FCC Readies Order on 700 MHz Narrowbanding Deadline (8/8/14)
Friday, August 08, 2014 | Comments

By Sandra Wendelken
An FCC official said the commission plans to release a report and order on several 700 MHz items, including extending or eliminating the 700 MHz narrowbanding date “in the very near future.”

David Furth, deputy director of the FCC’s Public Safety and Homeland Security Bureau (PSHSB), said the commission is preparing the order, which will address the current 700 MHz deadline of Jan. 1, 2017. Furth made the remarks at the Association of Public-Safety Communications Officials (APCO) International conference Aug 5.

In 2013, the FCC proposed updating the 700 MHz narrowband technical rules, which were adopted in 1998 as part of the digital TV transition. The updated rules would include whether to open the 700 MHz reserve channels to licensing as well.

The order also would address a National Public Safety Telecommunications Council (NPSTC) proposal to allow temporary mobile use. Also under consideration are whether to allow air-to-ground applications and to require certification of Project 25 (P25) equipment use, because they are interoperability channels.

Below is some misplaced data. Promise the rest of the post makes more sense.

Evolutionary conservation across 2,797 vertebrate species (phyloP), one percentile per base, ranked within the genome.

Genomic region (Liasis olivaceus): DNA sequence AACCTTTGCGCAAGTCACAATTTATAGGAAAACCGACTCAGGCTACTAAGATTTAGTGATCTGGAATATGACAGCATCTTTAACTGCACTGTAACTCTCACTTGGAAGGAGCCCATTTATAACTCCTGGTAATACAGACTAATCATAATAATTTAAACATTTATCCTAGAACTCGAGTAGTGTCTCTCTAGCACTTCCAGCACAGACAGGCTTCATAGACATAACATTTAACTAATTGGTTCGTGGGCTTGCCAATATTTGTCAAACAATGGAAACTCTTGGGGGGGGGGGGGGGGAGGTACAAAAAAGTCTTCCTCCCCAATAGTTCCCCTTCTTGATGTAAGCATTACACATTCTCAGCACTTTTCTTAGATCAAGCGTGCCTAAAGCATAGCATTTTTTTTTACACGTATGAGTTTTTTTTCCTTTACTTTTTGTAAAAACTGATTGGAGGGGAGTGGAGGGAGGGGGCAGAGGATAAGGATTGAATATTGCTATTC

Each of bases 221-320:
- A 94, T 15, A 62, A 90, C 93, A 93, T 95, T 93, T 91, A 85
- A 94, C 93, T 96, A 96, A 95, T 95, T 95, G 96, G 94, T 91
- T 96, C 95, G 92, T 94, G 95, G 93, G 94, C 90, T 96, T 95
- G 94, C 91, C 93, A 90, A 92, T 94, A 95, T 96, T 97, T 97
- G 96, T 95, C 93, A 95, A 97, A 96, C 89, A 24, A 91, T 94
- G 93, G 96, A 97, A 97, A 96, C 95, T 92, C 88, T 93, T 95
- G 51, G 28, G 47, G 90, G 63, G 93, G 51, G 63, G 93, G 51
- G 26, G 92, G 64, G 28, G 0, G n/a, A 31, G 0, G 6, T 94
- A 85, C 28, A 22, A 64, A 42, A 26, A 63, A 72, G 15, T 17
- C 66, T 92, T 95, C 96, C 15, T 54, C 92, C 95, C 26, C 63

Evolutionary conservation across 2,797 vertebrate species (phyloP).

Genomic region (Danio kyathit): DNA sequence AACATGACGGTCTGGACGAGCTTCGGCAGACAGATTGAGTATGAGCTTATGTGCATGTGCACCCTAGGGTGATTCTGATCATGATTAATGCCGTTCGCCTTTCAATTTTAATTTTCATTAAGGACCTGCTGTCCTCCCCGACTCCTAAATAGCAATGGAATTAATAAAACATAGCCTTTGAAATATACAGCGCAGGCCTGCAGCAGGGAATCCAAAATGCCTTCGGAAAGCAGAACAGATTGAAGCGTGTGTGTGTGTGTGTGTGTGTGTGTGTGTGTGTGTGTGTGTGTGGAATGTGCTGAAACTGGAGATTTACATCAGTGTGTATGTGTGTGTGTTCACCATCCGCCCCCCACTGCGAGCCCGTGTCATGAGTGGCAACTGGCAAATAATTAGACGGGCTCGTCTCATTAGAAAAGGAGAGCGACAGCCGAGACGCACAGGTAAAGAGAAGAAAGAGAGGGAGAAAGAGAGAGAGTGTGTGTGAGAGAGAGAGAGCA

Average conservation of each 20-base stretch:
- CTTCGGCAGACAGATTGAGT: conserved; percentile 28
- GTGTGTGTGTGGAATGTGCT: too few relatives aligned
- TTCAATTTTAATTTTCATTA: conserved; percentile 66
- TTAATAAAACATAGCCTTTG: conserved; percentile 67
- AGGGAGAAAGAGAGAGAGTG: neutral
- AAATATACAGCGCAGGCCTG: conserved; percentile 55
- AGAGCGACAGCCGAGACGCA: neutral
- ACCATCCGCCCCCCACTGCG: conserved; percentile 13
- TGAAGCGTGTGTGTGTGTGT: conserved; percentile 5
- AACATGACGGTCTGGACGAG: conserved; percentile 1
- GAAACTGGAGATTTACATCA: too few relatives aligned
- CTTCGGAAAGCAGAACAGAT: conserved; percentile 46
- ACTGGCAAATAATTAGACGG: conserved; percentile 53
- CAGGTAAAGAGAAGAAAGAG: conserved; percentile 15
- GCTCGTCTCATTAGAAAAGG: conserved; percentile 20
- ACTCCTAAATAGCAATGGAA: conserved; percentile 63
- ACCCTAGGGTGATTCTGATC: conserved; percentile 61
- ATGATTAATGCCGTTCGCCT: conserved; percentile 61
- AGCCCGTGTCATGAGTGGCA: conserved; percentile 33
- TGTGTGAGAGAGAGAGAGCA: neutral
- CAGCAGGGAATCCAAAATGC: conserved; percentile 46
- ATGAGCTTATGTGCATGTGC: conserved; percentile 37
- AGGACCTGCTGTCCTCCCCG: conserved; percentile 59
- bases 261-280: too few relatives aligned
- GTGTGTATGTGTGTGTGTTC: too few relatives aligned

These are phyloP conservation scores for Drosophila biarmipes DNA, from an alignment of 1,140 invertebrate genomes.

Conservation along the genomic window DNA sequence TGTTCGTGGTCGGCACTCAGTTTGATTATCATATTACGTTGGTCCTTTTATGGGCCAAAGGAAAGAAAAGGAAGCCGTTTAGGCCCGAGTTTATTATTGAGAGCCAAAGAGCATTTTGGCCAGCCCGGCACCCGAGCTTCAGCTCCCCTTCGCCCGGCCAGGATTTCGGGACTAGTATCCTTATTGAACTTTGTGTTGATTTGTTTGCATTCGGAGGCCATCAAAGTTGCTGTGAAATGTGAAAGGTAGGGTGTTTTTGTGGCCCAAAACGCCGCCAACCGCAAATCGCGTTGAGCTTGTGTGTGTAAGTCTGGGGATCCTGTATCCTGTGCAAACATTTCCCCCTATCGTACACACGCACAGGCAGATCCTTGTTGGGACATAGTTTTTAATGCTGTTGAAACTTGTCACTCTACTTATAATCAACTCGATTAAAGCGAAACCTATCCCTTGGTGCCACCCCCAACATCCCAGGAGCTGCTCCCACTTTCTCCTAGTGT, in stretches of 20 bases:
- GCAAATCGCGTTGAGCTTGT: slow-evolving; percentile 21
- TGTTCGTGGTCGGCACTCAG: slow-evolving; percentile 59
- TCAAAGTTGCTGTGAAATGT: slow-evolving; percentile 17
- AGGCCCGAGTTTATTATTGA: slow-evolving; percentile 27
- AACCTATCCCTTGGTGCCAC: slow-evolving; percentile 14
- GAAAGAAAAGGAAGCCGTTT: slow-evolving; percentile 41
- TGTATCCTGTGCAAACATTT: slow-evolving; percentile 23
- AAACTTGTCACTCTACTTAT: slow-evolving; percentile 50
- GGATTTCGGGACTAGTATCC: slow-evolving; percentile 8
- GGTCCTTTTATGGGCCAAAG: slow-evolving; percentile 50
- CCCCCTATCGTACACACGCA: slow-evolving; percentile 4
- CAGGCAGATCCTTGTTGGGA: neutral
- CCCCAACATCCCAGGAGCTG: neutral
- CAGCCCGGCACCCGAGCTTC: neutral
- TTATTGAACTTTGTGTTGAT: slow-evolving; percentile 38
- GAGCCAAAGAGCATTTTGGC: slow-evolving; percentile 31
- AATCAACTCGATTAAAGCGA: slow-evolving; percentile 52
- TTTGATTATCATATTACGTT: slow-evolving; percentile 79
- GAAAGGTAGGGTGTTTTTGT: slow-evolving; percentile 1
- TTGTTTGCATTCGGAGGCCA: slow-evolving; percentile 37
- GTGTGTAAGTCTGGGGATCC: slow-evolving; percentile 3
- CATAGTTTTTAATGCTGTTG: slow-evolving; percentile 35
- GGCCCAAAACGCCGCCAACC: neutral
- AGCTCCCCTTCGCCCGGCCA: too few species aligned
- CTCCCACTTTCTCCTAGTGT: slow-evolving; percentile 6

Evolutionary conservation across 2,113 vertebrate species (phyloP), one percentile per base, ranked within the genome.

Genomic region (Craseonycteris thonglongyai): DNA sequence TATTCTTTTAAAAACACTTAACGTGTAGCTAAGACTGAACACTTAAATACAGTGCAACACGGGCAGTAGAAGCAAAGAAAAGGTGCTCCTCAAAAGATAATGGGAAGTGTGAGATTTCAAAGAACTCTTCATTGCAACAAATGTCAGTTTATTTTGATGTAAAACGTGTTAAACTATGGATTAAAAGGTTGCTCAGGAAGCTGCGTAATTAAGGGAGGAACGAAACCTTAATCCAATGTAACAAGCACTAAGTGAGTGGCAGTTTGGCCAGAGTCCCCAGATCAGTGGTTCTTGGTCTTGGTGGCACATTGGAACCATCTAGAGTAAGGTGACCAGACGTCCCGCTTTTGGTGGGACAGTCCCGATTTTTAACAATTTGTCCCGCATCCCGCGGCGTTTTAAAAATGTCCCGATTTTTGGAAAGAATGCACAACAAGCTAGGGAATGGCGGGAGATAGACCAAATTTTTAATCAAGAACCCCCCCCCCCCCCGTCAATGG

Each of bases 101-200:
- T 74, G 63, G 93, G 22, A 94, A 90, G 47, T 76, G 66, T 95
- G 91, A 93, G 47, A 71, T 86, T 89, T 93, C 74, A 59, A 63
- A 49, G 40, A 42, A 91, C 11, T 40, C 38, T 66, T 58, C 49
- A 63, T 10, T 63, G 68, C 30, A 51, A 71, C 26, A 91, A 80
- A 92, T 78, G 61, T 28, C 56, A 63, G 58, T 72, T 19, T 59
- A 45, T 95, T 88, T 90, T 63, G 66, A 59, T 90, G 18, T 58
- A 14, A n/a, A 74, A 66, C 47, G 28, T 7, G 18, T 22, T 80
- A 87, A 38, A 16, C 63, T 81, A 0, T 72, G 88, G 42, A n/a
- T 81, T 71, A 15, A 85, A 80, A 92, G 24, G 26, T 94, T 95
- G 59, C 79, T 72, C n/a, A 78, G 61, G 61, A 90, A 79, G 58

Louisiana received a waiver of the 700 MHz narrowbanding deadline, and several others including Arkansas have submitted waiver requests to the FCC, but requests are still pending. Several APCO attendees said many officials are frustrated because they don’t know how to move forward with equipment purchases until the deadline issue is resolved.

Furth acknowledged the pending waiver petitions, but said the FCC prefers to rule on the 700 MHz narrowbanding deadline in an order rather than through petitions.

“All I can tell you is that we are pressing upon the commission, and we don’t discourage you from pressing on the commission that this deadline is closer than it looks,” Furth said. “We understand licensees have to make decisions.”

Regarding licensees that are out of compliance with the VHF/UHF Jan. 1, 2013, narrowbanding deadline, Furth said the commission has performed some checks of its licensing database, but it’s difficult to determine compliance. “We rely on coordinators and complaints from licensees about other licensees that aren’t in compliance,” he said. “So if there are licensees that you are aware of out there that aren’t in compliance that you want to bring to our attention, that would be helpful. To survey all the systems out there is beyond our resources, so we’re using the tools we have.”

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